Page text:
Scouting With Fuji | Southern Alberta Trek

by on May 21, 2016

To think I was about to list my Fujinon 23mm ƒ1.4 lens for sale. What was I thinking? Thankfully an afternoon with my Fuji X-T1 and this lens reminded me what a perfect scouting lens this little guy is. It weighs practically nothing and takes up very little room slapped on the X-T1 and tucked safely in my Hadley Large. Add a couple Lexar cards, a  b+w 62mm circular polarizer, the wee Giottos rocket blower, a full tank of petrol and I was ready to roll! Sure the 23mm focal length isn’t ideal for some situations, but when I’m scouting – it’s just that, scouting. Typically in less than desirable light, often an afternoon or evening when I have a couple hours to spare. If I find myself needing a longer focal length, I’ll zoom in with my iPhone instead of dragging my Canon gear with me and make a mental note to bring a longer lens during the actual planned shoot. It’s all good. I now like to keep scouting sessions light if possible. However it’s not to say I wouldn’t consider taking more if the glass was right.

Scouting With Fuji »» Southern Alberta; Scouting with the Fujifilm X-T1 body and 23mm ƒ1.4 lens in Southern Alberta during a late spring afternoon.

I found myself in Southern Alberta for an appointment and decided to take a few hours and knock around before I headed back home. The light was rubbish, but this is what afternoon light will typically bring you without a summer storm to shake things up. So whilst these images and the 77 more residing in Lightroom won’t be anything but blog and scouting materials, it was really good to be back in my old stomping grounds and all the wonderful things and memories from this area came flooding back, reminiscent of my time living in Calgary.

Only 3 problems presented themselves on this day: 1) bad timing = rubbish light; 2) never enough time, especially since I don’t live down south anymore; and 3) the several hundred flying bugs (read: flying golfballs) which ended up in the image below and numerous others. I stopped counting after 60 spot removals …not worth the effort for a scouting image, so there are probably many more I missed below, those little buggers.

Scouting With Fuji »» Southern AlbertaScouting with the Fujifilm X-T1 body and 23mm ƒ1.4 lens in Southern Alberta + Canadian Rockies during a late spring afternoon.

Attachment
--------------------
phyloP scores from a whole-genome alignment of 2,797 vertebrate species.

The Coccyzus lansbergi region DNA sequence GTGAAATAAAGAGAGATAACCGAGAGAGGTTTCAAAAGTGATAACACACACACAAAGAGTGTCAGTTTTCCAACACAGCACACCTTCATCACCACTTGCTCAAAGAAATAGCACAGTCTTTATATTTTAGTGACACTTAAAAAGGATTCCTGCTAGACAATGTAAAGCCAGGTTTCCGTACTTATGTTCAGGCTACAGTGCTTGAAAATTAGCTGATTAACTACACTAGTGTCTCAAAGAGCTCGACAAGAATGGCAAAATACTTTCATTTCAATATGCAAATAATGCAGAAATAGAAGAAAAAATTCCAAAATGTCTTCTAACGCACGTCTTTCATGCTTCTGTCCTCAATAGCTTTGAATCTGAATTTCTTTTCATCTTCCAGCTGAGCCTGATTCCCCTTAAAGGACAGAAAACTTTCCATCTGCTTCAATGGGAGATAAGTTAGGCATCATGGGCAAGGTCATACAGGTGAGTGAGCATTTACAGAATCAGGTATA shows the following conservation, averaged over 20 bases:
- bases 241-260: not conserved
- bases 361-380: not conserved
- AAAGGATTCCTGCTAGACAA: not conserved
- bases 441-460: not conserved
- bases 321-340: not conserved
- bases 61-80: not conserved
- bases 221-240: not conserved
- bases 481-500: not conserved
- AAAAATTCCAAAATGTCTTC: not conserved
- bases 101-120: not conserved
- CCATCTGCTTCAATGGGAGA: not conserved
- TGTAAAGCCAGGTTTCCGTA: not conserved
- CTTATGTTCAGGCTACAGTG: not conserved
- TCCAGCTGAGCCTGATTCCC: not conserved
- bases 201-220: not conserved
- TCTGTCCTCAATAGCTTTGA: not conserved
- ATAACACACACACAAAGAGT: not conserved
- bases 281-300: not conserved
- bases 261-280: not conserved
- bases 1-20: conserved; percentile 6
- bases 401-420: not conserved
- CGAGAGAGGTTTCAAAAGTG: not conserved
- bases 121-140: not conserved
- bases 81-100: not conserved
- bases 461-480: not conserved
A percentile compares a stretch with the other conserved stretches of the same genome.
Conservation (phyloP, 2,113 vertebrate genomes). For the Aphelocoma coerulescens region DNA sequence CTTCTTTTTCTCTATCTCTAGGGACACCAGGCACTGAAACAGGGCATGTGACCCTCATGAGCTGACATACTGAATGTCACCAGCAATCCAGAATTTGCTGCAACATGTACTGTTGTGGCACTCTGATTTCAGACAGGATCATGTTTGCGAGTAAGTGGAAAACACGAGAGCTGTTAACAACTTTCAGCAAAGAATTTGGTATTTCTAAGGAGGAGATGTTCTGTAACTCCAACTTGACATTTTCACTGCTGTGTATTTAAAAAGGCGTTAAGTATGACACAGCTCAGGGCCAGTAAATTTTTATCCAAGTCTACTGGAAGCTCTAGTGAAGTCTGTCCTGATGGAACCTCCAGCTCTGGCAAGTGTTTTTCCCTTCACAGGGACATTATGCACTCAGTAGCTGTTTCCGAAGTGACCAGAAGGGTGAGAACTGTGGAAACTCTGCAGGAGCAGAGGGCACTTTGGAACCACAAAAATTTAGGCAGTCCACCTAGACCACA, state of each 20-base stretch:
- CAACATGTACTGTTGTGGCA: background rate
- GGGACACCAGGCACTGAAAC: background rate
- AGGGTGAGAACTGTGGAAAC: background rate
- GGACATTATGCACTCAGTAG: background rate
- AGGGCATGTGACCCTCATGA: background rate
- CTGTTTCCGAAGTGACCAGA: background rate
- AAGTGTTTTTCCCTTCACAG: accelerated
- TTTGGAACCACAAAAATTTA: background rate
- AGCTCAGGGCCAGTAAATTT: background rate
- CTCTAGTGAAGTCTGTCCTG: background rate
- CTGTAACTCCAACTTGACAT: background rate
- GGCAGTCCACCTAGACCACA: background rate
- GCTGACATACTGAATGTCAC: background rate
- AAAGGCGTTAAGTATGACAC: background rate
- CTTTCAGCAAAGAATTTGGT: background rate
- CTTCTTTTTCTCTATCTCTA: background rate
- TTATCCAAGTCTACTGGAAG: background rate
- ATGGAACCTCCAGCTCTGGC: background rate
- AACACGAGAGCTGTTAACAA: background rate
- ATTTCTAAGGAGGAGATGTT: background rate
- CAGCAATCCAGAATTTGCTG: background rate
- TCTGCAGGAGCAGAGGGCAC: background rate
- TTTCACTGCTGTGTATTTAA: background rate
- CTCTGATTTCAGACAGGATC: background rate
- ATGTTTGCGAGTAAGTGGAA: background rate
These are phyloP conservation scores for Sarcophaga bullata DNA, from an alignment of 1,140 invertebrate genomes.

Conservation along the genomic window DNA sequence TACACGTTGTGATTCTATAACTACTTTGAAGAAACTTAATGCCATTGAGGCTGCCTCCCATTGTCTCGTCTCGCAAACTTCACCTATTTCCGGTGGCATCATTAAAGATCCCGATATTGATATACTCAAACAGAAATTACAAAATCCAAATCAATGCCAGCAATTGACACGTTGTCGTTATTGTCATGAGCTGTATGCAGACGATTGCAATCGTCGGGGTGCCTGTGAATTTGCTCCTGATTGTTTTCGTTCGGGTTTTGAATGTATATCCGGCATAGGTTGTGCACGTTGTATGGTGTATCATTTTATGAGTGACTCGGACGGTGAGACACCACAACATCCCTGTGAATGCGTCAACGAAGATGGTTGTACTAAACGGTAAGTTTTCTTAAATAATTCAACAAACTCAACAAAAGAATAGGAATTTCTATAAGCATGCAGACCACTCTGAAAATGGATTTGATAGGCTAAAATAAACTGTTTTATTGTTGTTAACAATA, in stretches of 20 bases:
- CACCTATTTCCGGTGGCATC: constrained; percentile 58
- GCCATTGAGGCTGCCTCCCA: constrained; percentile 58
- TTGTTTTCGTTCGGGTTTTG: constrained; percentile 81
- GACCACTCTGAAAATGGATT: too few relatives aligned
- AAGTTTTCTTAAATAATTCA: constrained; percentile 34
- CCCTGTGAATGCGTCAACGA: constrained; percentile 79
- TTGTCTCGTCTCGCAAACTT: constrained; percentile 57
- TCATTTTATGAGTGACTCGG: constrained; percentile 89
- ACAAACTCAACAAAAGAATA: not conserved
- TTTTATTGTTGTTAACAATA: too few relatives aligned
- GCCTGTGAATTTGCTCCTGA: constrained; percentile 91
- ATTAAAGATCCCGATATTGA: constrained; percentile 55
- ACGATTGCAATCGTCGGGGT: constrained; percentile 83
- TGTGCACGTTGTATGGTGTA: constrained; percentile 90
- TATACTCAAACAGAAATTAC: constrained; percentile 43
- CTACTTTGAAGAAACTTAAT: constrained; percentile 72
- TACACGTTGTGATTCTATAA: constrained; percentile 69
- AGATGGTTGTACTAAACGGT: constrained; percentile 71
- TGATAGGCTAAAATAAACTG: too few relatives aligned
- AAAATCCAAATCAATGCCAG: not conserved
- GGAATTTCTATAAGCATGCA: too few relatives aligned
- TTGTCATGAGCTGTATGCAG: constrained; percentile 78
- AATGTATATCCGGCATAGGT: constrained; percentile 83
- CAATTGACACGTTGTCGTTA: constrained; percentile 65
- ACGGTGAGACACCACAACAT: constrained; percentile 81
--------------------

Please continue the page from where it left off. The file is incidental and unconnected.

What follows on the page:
All in all, it was a good day. Incredible landscapes everywhere I looked, a successful visit/meeting leaving me very inspired and ready to make some more art (thank you, Anna), a renewed appreciation and dare I say love – for the Fuji 23mm ƒ1.4 lens and a good drive down memory lane.

Back to Fuji for a moment … I only have 2 lenses for Fuji – the 23mm ƒ1.4 and the 10-24mm ƒ4, so another lens or two are definitely on the horizon at some point this year to fill in the focal length gap between Fuji and Canon. I’m interested in the 56mm ƒ2 and think it might make a decent landscape/scouting lens – especially in the national parks and/or rural areas. Possibly the 100-400mm ƒ4.5-5.6, but just that’s another heavy lens and pretty much why I try to keep the Canon at home whilst scouting. I’d have to be willing to photograph wildlife on a regular basis with Fuji to justify that purchase.

The amount of time most photographers spend talking about gear is almost comical, myself included, but I think most of us are just trying to find the right tools for the job.

I’m just waiting for Fujifilm to update their very dusty X-Mount lens roadmap to see what other glass would make for a good addition to my lineup. Update: As always, the rumours are flying.

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Oh, and I thought of a 4th problem: I broke my $$$ sunglasses that day. Sad.

 

See you in the field!

 

 

 


Sidney

Photographer. Wildlife and nature conservation advocate. Health and safety pro. Edmonton Oilers lovah. Fond of all things Johnny Cash.

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